The Importance of Grasslands
NPS Heartland Network
Grass is Good
Amidst the nearly endless forest of the East, pockets of prairie were once maintained in Ohio by wood bison, beaver and Native Americans. These grasslands were home to many species of plants and animals that require this specific habitat. But since settlement by European colonists, most grassland pockets have been converted into active agricultural lands. Crop fields cannot serve as habitat for prairie plants or grassland birds. Consequently, most grassland bird species are now in decline.
To provide habitat for these birds, Hopewell Culture National Historical Park manages its earthwork sites so that stable grasslands are maintained for such uncommon birds as blue grosbeaks, diskcissels, grasshopper sparrows, sedge wrens and Henslow’s sparrows. Monitoring these birds tells the park whether its grasslands are healthy and if the management practices being employed are effective. National parks that preserve spacious historical sites often have the perfect opportunity to help conserve the biodiversity of America’s grasslands as well.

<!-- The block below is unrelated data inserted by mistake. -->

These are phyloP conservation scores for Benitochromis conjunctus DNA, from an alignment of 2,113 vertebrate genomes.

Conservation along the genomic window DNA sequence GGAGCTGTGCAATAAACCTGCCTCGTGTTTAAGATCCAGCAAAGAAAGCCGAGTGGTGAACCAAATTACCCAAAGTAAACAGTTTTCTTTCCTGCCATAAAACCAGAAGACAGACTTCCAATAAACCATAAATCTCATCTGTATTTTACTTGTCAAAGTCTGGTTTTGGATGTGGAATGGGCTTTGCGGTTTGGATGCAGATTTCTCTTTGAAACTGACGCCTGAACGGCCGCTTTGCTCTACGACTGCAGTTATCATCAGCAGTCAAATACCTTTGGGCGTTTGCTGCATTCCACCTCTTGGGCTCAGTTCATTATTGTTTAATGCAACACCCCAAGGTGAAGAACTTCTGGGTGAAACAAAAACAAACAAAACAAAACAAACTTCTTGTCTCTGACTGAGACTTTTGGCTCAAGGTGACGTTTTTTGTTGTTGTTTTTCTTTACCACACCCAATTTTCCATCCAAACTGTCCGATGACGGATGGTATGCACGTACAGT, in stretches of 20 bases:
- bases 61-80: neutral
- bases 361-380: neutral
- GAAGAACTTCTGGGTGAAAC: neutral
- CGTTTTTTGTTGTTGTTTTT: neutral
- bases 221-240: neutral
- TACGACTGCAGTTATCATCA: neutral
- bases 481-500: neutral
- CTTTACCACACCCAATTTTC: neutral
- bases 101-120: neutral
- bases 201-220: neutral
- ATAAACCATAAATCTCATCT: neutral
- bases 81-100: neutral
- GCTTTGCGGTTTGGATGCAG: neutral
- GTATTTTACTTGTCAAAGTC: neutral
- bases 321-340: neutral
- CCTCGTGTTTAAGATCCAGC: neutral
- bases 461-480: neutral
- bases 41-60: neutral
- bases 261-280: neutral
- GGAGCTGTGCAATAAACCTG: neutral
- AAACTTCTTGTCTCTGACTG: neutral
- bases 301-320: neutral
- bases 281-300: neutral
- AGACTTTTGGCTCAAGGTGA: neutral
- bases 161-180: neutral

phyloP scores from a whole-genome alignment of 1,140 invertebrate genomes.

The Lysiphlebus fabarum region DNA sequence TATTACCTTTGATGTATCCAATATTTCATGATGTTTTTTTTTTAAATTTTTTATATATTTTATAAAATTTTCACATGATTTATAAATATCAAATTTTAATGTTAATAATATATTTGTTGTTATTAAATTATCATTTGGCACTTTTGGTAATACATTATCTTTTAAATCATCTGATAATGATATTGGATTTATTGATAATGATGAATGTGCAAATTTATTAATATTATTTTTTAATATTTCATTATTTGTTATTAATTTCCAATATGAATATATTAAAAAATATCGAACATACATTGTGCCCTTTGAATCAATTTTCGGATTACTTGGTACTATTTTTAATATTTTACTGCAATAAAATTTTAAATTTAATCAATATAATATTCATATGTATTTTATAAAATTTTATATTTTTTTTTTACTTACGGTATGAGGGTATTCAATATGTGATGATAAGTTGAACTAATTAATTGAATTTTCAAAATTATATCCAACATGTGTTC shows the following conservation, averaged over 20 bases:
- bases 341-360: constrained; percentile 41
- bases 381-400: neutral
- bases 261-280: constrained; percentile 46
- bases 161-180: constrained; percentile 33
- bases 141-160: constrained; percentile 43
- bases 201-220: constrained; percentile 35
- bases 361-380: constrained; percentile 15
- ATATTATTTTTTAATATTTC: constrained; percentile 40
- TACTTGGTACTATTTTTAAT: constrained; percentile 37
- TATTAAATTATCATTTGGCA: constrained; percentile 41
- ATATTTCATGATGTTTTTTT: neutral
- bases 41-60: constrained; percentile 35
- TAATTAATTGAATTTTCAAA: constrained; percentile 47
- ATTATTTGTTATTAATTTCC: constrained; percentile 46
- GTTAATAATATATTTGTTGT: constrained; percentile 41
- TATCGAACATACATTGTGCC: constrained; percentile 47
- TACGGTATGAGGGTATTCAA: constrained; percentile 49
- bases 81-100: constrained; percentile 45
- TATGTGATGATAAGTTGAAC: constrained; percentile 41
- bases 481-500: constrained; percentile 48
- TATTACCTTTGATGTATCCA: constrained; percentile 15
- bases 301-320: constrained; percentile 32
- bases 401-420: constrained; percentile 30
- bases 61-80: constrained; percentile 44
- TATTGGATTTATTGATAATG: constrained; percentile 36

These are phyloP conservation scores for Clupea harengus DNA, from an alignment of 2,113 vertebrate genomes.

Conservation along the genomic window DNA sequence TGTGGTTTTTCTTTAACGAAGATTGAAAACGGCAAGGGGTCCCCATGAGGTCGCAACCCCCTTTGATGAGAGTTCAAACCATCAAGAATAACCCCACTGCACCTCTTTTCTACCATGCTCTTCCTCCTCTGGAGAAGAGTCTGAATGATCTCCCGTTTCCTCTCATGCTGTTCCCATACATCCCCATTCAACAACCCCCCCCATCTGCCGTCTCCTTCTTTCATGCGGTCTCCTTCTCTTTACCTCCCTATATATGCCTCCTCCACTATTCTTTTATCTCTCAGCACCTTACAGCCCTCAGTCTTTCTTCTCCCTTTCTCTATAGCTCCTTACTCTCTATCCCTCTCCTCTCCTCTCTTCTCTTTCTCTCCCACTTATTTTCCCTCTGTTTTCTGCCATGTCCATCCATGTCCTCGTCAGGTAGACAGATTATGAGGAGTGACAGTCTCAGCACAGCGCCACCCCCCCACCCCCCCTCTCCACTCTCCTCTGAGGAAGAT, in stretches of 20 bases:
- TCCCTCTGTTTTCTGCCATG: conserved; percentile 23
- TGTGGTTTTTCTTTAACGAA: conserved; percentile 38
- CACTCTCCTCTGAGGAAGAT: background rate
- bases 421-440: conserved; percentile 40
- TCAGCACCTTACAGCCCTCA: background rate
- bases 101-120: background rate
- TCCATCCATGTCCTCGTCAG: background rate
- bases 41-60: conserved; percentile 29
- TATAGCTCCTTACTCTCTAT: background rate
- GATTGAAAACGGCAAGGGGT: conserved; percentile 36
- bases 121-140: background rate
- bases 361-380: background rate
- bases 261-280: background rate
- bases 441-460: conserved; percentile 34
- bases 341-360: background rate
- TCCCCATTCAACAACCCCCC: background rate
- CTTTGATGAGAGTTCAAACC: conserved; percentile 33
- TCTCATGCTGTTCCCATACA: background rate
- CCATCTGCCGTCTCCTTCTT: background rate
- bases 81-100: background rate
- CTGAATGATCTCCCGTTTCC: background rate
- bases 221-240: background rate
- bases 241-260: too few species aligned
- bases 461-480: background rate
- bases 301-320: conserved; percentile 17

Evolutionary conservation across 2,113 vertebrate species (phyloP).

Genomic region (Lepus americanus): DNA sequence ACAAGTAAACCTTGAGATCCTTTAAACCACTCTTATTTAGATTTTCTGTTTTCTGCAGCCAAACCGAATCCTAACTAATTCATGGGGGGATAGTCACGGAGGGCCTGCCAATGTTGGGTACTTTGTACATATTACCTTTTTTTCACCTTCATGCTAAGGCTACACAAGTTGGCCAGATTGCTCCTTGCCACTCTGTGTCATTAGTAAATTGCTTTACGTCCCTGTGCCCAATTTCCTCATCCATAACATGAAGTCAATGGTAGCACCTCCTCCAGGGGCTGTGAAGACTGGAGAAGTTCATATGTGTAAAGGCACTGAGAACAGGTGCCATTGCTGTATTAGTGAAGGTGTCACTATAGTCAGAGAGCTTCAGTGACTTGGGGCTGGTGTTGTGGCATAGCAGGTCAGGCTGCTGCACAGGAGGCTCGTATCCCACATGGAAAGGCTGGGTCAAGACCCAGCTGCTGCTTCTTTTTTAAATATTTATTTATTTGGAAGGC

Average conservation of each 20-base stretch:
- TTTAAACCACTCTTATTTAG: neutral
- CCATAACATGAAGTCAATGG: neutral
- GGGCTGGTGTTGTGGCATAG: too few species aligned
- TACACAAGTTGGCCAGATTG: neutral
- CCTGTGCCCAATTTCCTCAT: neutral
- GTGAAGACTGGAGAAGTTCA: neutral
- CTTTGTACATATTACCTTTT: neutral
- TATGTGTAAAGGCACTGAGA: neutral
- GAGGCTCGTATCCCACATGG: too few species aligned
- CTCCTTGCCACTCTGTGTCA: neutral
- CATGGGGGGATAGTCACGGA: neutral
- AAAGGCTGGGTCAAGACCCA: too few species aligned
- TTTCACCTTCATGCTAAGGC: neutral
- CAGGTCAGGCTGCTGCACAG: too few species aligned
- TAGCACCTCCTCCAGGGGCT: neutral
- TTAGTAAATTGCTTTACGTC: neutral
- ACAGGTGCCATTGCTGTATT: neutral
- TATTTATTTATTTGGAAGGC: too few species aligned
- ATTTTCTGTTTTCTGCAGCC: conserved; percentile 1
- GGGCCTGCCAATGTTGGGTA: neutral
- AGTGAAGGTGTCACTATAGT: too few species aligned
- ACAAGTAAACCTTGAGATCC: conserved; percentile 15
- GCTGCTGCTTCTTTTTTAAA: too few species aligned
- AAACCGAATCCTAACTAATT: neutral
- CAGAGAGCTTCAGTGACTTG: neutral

Did You Know?
The first publication of the Smithsonian Institution in 1848 was an extensive survey of archeology sites that included all of the sites at Hopewell Culture NHP. The book was authored by Ephraim Squier (left) and Edwin Davis (right), residents of the town of Chillicothe where Hopewell Culture NHP is located.